Dim s As String = "sd fs dfjklsj dflkjs dflk jsdlfkj sdlf f jweklf wjlke fwe f wef we f wef we   jweflk fjwelkfj wlke  wef lfw elkfw ejfl  e w fwe fwe fwef we  wefjlk"
Dim start As Long = DateTime.Now
For i = 1 To 100000
   RemoveRedundantSpace(s)
Next
Log($"$1.2{(DateTime.Now - start) / 100000}"$)
The result on my device is 0.01 milliseconds. Does it matter if you can do it in 0.00000001 milliseconds? No. No user will ever see any difference between the two solutions.

Q: What about the one developer that needs to do it on a trillion characters long string?
A1: I don't think that there is one.
A2: If you have very specific requirements then you should look for very specific and customized solutions.
That is why I said: in case that matters.
I agree with you that if there is no speed problem then it is useless premature optimization.
Will only post these speed-ups if poster does mention a speed problem.

RBS
 

emexes

Well-Known Member
Licensed User
That is why I said: in case that matters.
I agree with you that if there is no speed problem then it is useless premature optimization.
I think Erel's comment was directed more to me than to you... but thanks for taking the bullet for me! ;-/

Whenever I get an alert saying that Erel's replied to a post of mine, my first thought is:

argh, fk, what did I get wrong this time???

followed by a sadness that I have distracted him from matters that are more deserving/needful of his expertise. I answer the mundane questions on the forum, or investigate issues in fields that I have experience with, so that Erel doesn't have to.

I posted the String-handling-as-Char-array example not so much for the speedup, but to add an extra arrow to the programming quiver: I hoped that non-C programmers here might look at it, and file away the String:Char() equivalence as an efficient solution for some problems.
Will only post these speed-ups if poster does mention a speed problem.
Regarding the saving milliseconds: agreed, saving a few milliseconds just once doesn't matter, but if it is something that is inside a deep loop and/or done thousands of times per second, or over large arrays of data, then that s**t can start to add up. String operations are a major sponge of CPU cycles. A commercial way of looking at it is: if 10% of a program consumes 90% of the clock cycles, and you can speed that up 8x, then you have just sped your program up 4.7x. CPU performance goes up about 33% a year, so that 4.7x improvement could be viewed as equivalent to a 5.4 year advantage over the competition. Your program can run on cheaper hardware, or do more on the same hardware, or last longer with the same battery, than the competition.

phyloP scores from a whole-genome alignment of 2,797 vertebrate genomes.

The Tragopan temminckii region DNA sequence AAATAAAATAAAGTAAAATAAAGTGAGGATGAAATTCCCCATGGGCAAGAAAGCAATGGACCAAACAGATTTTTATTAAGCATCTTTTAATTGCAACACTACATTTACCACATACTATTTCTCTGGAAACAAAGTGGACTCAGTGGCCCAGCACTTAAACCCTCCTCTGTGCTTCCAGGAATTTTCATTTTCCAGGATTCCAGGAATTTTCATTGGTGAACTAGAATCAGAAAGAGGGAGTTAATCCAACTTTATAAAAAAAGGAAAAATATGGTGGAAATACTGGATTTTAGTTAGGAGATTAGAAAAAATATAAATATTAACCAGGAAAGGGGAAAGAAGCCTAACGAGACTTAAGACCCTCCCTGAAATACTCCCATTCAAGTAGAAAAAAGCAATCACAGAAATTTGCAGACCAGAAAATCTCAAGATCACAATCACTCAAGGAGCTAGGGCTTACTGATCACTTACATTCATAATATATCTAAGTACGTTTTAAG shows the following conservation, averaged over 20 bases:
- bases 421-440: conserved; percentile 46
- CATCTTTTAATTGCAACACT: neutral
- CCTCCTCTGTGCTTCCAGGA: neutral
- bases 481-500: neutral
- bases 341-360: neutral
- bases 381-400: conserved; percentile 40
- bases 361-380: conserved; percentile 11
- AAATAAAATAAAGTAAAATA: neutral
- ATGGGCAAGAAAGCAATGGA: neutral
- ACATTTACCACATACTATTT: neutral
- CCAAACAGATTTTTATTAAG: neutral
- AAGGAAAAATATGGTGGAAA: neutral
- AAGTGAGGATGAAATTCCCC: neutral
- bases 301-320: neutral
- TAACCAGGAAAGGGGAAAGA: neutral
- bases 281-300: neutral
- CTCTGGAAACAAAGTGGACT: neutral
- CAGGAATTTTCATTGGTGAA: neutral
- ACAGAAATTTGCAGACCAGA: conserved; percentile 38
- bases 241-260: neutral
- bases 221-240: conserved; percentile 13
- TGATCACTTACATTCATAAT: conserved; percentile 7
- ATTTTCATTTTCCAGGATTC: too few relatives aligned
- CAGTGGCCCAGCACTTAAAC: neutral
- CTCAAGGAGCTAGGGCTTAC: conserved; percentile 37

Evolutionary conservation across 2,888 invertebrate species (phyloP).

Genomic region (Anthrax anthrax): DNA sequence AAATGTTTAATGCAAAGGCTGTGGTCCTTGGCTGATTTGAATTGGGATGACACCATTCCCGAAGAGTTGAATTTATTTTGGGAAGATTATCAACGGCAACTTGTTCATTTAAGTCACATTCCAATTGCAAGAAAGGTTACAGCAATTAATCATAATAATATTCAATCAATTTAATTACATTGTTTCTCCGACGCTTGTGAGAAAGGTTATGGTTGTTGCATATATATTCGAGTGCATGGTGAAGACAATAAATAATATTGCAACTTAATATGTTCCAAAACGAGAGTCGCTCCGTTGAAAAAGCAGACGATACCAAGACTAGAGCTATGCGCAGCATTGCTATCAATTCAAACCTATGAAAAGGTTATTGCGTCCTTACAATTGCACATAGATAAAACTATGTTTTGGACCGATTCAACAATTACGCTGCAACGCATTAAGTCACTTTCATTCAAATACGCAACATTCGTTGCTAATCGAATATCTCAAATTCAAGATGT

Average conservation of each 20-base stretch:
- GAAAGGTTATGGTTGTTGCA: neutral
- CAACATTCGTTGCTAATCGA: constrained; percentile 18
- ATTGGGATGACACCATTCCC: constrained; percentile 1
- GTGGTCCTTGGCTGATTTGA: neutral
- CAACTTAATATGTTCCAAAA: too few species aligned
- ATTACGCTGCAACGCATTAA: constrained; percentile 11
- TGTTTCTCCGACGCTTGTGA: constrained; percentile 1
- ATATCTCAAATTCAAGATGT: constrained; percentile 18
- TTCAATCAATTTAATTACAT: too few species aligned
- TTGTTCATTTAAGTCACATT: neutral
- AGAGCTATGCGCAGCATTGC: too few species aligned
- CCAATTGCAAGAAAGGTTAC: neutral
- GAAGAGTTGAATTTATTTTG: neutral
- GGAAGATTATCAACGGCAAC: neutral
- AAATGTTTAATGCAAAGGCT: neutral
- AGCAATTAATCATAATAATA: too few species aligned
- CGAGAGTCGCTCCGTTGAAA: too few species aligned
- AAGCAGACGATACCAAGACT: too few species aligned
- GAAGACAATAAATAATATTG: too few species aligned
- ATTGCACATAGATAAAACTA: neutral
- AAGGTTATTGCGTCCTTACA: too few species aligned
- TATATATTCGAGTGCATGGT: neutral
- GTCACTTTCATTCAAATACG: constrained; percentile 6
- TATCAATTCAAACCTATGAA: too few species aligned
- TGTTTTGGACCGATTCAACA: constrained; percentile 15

Where Erel is right is: I didn't actually read back to the original post. I should have done that. Thanks for pointing that out ;-)
 
Last edited:

Erel

Administrator
Staff member
Licensed User
argh, fk, what did I get wrong this time???
You did nothing wrong. On the contrary.

I just wanted to make it clear that general statements such as "regex is slow" are incorrect. If you avoid using regex because of performance then you (the developer, no one specifically) are doing something wrong.
The regex based solution takes 0.1 milliseconds for a not too short string. 0.1 milliseconds = 1 / 10000 second, is a very short period.
It is a mistake to try to optimize "everything". You will end up with complicated, unmaintainable and slow solution. Elegant, organized and clear code can be improved easily.
 

emexes

Well-Known Member
Licensed User
general statements such as "regex is slow" are incorrect
Agreed.

I tested the regex method and it was twice as fast as the .Replace(" ", " ") method.

I was impressed, but a bit wary of raising my head above the parapet whilst I could still hear bullets in the air :)
 

Didier9

Active Member
Licensed User
Elegant, organized and clear code can be improved easily.
That's the key right there. Write your code so it's clear and can easily be improved IF AND WHEN NECESSARY.
I have been quite surprised how Java eficiently runs code that was originally written for clarity even though I was fully expecting to have to rework it after putting it in a loop.
I have an app processing log files from a CAN device. I originally wrote it and tested it with a file that had a few hundred records. A customer sent me a new 15 MB log file... About 300,000 records. Processing time is a couple of seconds. There are tons of regex statements in there, but I have no need to speed up anything!